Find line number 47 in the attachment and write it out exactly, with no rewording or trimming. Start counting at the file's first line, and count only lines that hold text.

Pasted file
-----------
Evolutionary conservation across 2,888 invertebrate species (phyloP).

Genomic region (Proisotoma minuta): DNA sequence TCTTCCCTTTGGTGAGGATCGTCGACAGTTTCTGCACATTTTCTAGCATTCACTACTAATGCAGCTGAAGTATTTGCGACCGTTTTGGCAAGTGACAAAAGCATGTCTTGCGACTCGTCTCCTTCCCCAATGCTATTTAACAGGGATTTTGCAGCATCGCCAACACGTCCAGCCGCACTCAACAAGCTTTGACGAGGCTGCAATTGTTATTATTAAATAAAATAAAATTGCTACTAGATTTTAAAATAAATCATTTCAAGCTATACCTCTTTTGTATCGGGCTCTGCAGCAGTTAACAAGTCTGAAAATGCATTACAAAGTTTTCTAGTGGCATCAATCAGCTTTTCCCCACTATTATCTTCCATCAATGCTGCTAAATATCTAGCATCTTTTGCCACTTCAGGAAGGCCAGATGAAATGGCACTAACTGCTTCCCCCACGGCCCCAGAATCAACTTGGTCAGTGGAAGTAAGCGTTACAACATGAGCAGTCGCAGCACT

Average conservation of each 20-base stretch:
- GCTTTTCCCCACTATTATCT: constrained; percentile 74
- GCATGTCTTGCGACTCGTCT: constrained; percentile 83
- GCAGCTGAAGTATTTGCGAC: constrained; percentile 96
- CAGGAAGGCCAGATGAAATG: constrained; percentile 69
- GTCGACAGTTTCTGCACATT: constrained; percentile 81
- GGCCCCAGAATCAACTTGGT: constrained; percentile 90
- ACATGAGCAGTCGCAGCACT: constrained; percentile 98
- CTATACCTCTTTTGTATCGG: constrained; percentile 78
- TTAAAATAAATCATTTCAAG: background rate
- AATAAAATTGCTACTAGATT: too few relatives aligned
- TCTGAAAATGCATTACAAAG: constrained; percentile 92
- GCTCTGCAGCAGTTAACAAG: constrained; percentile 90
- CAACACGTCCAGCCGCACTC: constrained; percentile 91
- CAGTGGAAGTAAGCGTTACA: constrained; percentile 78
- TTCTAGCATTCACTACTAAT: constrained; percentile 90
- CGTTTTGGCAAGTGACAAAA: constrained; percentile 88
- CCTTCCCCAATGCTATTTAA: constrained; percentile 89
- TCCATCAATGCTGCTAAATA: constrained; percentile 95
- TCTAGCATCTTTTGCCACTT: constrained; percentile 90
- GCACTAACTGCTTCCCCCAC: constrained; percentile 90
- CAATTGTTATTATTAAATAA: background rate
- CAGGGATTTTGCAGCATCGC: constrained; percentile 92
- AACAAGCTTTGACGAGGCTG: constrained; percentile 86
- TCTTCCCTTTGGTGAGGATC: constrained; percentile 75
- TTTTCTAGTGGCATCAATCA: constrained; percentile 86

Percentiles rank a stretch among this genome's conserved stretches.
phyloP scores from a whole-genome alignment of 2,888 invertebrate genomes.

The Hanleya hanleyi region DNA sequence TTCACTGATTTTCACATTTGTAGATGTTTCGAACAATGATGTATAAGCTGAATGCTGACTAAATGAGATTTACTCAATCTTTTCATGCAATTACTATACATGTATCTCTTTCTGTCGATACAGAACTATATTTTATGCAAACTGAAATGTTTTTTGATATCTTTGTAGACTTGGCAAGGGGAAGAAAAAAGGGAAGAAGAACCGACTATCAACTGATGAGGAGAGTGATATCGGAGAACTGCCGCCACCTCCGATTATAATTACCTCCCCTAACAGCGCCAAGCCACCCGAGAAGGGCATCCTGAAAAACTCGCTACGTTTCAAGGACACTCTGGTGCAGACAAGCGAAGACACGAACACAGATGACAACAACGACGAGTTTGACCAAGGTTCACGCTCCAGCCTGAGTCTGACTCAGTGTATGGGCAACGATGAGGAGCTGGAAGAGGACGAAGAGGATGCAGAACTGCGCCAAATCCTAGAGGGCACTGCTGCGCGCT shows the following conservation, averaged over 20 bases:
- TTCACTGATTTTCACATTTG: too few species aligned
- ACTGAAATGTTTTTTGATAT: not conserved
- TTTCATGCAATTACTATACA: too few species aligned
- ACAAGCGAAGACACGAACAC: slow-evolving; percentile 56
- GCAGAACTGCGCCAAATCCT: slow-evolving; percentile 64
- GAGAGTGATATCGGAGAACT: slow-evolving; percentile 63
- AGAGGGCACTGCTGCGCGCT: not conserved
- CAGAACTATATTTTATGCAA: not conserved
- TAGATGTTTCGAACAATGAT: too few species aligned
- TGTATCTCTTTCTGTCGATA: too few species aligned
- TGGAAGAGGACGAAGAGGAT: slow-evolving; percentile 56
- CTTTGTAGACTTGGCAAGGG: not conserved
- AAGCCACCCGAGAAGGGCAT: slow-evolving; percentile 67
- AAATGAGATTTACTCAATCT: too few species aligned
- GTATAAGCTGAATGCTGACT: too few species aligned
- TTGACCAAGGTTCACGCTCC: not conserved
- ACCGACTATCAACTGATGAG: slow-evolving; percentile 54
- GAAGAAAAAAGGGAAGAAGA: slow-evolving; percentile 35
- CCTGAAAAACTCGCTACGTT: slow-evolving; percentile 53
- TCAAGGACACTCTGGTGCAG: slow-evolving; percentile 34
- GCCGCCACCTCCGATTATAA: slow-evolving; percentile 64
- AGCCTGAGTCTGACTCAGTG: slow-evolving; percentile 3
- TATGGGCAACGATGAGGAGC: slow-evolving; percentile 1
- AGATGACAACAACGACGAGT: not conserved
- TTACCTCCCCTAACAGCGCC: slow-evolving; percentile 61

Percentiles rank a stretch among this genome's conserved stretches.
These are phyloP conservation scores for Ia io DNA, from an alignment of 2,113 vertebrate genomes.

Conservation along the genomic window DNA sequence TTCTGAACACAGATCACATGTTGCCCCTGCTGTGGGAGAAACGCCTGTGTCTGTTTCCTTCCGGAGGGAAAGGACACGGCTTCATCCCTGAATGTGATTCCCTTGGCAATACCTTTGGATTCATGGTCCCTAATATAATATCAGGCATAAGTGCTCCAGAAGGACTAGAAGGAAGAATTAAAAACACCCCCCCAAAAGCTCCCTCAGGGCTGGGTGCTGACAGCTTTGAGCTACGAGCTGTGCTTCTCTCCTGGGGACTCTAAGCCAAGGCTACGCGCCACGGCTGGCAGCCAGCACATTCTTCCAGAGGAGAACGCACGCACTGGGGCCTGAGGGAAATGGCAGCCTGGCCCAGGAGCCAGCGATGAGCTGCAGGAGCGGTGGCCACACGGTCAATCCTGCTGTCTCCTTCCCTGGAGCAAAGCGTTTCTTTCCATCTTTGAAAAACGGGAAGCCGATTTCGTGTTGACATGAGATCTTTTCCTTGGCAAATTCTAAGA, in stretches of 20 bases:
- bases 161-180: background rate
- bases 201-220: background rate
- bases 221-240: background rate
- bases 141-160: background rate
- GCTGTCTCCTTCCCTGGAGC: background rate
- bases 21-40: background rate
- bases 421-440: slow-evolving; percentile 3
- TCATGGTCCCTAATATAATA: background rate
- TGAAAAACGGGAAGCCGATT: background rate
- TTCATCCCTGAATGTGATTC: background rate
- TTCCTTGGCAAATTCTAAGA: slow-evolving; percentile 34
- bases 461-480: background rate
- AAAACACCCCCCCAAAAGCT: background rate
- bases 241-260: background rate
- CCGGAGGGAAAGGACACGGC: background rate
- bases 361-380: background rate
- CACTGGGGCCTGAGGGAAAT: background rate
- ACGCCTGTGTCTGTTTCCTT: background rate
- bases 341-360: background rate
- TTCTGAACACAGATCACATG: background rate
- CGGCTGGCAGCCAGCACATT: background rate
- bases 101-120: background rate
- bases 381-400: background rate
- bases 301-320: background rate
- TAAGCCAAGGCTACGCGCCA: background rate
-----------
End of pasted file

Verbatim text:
- TTGACCAAGGTTCACGCTCC: not conserved